woman and her story which they had decided to share with the public.
A student at the time of the exhibit, Aly Cockerill said that “someone who’s searching for something that’s wrong with this exhibit will potentially find one, but that’s not why people who are interested came out … they are interested in the greater message of this exhibit, want to understand women, and want to understand humanity on a certain level. To boil it down and say it’s pornographic material no matter what is close-minded and doesn’t help our society grow in any way.” Cockerill raises a good point about comprehending artwork. Like the other two exhibits at UVA and The Corcoran, viewers must go in with no preconceived judgment of what they are going to see but to look at show with an open mind. If people can put aside what society has taught them to be “bad,” and look at the photographs themselves and the stories that go along with them, then perhaps they would see the photographs in a different light, and through them, see society and their own lives in new ways. Going along side with this idea, blogger monikawithak wrote, “It changed my life. Such a wonderful concept: looking at the glory and beauty of women vulnerable in appearance, but quite open to anything and strong from what they have experienced. Women who have been through so many different things, letting down their guard to tell their stories with the help of the camera.” These people saw the show as more than the photographs themselves but the stories behind them.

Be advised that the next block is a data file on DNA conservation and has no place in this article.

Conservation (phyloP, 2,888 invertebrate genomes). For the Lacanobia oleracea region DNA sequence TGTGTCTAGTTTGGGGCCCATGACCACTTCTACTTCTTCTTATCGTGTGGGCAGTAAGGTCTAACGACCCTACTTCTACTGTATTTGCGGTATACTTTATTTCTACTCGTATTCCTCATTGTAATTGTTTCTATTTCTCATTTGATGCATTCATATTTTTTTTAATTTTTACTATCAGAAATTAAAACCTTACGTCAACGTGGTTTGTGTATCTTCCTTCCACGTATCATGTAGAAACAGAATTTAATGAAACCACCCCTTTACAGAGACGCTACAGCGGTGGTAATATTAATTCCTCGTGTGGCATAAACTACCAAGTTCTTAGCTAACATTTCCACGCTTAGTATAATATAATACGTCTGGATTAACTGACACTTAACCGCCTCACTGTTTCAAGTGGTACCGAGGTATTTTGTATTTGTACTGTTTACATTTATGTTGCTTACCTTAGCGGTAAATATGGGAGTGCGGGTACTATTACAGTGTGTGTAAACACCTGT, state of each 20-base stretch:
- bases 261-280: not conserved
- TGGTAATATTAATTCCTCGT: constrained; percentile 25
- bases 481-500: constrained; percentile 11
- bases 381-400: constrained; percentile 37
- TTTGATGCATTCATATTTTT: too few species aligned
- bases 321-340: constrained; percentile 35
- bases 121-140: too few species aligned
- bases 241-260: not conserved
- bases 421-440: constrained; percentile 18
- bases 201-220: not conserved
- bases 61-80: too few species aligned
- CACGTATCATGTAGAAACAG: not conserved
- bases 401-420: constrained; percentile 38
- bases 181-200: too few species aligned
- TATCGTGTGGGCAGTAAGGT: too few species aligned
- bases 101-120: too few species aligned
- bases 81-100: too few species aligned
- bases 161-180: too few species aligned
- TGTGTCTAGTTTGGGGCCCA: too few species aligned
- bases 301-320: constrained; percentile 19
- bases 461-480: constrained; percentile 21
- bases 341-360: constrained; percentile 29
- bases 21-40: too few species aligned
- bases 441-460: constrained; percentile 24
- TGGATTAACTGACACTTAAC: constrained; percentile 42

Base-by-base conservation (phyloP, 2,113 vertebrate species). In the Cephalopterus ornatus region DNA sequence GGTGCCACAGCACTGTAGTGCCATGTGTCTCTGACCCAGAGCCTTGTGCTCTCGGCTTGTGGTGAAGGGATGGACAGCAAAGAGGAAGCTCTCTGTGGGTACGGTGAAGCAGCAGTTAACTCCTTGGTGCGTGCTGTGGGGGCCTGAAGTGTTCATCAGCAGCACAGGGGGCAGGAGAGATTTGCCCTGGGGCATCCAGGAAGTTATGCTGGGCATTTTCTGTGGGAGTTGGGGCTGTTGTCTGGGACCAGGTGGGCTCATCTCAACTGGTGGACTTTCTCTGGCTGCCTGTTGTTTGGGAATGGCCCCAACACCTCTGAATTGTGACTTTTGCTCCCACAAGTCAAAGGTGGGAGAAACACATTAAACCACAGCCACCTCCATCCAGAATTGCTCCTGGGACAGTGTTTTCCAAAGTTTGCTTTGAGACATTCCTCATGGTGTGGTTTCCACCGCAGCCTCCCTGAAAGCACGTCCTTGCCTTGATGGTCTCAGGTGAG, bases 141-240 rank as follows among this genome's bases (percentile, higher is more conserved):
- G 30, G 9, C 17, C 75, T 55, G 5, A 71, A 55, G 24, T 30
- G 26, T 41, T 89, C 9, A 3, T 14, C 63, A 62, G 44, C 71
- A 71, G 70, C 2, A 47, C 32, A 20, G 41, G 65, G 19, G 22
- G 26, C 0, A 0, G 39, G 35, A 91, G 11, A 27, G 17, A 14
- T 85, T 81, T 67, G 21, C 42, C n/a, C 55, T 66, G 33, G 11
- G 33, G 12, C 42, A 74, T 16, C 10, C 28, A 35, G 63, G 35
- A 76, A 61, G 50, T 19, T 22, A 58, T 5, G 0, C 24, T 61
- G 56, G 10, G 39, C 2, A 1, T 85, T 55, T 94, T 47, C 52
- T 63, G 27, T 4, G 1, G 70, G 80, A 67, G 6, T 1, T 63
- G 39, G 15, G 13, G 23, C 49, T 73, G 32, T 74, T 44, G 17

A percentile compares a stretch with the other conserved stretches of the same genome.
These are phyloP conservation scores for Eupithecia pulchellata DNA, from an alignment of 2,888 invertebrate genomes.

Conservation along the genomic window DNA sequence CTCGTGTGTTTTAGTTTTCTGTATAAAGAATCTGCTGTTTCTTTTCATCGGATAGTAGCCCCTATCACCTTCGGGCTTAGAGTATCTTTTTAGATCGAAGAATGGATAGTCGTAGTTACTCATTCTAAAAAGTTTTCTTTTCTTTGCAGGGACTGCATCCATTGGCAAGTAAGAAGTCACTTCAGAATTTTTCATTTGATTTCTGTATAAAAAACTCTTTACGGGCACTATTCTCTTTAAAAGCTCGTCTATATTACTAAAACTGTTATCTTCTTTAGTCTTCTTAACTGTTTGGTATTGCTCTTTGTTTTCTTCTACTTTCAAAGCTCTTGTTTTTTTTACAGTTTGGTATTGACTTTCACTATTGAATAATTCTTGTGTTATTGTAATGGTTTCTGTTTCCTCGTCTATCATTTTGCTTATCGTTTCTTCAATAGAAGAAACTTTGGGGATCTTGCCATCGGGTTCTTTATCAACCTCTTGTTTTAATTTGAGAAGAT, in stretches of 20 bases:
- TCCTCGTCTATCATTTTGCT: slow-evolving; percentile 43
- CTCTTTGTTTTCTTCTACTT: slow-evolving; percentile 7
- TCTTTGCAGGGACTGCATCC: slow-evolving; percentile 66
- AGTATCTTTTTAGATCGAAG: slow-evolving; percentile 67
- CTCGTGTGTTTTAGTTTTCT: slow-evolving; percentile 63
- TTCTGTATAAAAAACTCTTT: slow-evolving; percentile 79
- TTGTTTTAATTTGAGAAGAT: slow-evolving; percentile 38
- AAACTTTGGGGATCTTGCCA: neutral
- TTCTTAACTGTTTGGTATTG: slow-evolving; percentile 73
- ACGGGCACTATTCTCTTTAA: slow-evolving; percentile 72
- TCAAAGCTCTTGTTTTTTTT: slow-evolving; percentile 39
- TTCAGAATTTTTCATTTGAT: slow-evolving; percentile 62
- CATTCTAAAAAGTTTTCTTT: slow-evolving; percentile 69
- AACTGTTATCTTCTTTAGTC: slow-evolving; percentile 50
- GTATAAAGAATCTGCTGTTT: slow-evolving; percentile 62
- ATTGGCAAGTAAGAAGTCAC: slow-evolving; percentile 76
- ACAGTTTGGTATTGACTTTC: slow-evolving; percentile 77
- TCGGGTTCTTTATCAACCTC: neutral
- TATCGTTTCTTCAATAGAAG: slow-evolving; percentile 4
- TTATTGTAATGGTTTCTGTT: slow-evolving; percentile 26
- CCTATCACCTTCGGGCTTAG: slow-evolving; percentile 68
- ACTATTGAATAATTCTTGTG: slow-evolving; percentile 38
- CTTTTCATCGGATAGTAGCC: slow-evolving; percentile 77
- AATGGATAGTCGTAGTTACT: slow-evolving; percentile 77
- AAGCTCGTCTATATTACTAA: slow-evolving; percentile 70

Jin Sook, 41
Foundation Blog, opposing the show, posted an article, First Prostitutes and Porn Stars, Now